Administrators emphasize e-learning at the College

A panel presented TED-talk style speeches on of free speech in the media followed by a discussion. FILE PHOTO / THE FLAT HAT

Colleges’ increasing reliance on e-learning has caught the attention of College of William and Mary leaders.

At a recent meeting, the Board of Visitors’ Committee on Strategic Initiatives discussed the possibility of placing a greater emphasis on e-learning at the College.

E-learning is a broad field that ranges from entirely online degree programs to Blackboard, which can be used to post a syllabus.

E-learning has also proven itself a contentious issue in higher education. Support to oust University of Virginia’s Theresa Sullivan as President last spring was rooted in the thought that Sullivan was not doing enough to promote e-learning at U. Va.

Dr. Eugene Roche, the director of academic information services at the College, defines e-learning as electronically enhanced learning, and he is quick to point out that exploring e-learning can be problematic, as many people do not have a solid definition of what it is.

“Others use the term as [a] synonym for distance learning,” Roche said.

Distance learning, it turns out, is not one of the College’s main focuses when it comes to e-learning.

“We have done less work at William and Mary in the distance learning space, but we continue to track developments in that area and we are interested in opportunities that might emerge as that landscape continues to evolve,” Dr. James Golden, vice president for strategic initiatives, said.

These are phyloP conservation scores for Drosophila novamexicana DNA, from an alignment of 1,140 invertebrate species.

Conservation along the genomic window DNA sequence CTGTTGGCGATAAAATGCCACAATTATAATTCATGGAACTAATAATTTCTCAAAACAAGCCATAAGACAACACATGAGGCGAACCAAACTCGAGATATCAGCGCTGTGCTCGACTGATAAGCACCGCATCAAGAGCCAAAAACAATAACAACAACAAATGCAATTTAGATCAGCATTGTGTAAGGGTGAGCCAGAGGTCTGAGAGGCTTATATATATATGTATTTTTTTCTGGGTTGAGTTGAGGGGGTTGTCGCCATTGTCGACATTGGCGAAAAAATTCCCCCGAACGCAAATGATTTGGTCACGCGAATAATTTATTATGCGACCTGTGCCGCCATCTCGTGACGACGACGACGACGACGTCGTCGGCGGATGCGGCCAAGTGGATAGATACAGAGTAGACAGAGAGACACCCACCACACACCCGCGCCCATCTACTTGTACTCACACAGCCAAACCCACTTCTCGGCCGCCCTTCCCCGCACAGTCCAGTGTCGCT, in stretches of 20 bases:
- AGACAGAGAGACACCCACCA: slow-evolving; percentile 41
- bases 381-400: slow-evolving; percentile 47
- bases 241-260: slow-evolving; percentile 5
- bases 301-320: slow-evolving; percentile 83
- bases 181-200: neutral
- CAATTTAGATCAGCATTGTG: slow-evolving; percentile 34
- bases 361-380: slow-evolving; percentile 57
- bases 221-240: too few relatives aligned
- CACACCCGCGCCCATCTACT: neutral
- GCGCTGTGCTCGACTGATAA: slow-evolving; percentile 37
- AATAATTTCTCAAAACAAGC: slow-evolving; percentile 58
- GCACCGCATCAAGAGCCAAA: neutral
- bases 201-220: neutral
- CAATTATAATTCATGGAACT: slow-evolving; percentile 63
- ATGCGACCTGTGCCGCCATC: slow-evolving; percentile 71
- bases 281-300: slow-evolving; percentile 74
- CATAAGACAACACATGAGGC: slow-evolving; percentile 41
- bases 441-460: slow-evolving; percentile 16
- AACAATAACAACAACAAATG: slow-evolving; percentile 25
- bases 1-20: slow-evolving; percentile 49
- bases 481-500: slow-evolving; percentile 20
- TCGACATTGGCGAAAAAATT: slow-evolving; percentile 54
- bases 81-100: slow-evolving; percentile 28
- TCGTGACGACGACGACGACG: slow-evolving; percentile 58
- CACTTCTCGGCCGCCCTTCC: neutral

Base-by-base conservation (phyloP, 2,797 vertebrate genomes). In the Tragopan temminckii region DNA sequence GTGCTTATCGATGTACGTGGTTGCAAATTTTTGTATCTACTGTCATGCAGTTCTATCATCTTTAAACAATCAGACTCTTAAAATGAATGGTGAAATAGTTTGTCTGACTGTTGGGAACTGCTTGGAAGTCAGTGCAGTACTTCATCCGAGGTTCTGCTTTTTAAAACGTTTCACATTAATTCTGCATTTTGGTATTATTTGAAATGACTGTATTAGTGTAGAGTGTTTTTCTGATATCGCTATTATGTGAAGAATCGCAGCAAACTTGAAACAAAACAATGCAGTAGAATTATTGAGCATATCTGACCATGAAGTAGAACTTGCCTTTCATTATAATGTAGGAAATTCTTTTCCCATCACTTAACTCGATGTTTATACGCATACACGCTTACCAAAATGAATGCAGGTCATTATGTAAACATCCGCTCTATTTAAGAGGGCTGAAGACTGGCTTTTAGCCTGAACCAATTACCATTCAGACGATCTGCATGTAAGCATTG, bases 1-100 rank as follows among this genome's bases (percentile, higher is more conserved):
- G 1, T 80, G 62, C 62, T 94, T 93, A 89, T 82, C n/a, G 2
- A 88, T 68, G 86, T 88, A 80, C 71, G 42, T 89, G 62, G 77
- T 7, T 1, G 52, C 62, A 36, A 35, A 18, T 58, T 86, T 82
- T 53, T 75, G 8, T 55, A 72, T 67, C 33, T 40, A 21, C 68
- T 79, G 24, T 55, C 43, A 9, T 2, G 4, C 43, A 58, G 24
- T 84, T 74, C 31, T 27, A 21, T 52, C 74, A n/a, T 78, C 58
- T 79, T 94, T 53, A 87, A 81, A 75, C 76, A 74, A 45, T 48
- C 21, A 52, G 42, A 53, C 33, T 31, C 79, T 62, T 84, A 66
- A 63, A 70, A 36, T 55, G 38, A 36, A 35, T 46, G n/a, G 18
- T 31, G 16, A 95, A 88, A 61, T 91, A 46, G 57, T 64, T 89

The College’s method with regard to e-learning  programs involves much observation and experimentation, often in conjunction with other universities, before implementing a program.

“Our technology strategy is not to be at the leading edge,” Roche said. “We try to follow emerging technologies pretty closely, but let other universities make the expensive mistakes.  Once an educational technology has been shown to enhance learning, we’ll work with individual faculty members to integrate it into their teaching.”

According to Roche, e-learning programs that were joint developments between the College and other universities include WMBLOGS, a blogging program used in many classes, and Geographic Information System, which is used at the College’s Center for GeoSpatial Analysis. WMBLOGS was a joint development between the College and the University of Mary Washington while GIS was a cooperative effort made by the College and other Virginia schools.

The College had accepted a Creative Adaptation proposal for a summer e-learning program aimed at faculty members last spring semester. In June, 17 faculty members participated in a seven-week e-learning course.

Creative Adaptation is a fund set aside by the College to invest in ideas proposed by the College’s professors. The e-learning proposal was submitted by Karen Conner of the Mason School of Business and Judith Harris of the School of Education and sought to blend lecture and online components into a class.

There is an ongoing series of monthly meetings held by the “W&M eLearning Community,” in which faculty members and administrators discuss what is referred to as blended learning — a method of education that combines instruction from a teacher and technology-aided learning.


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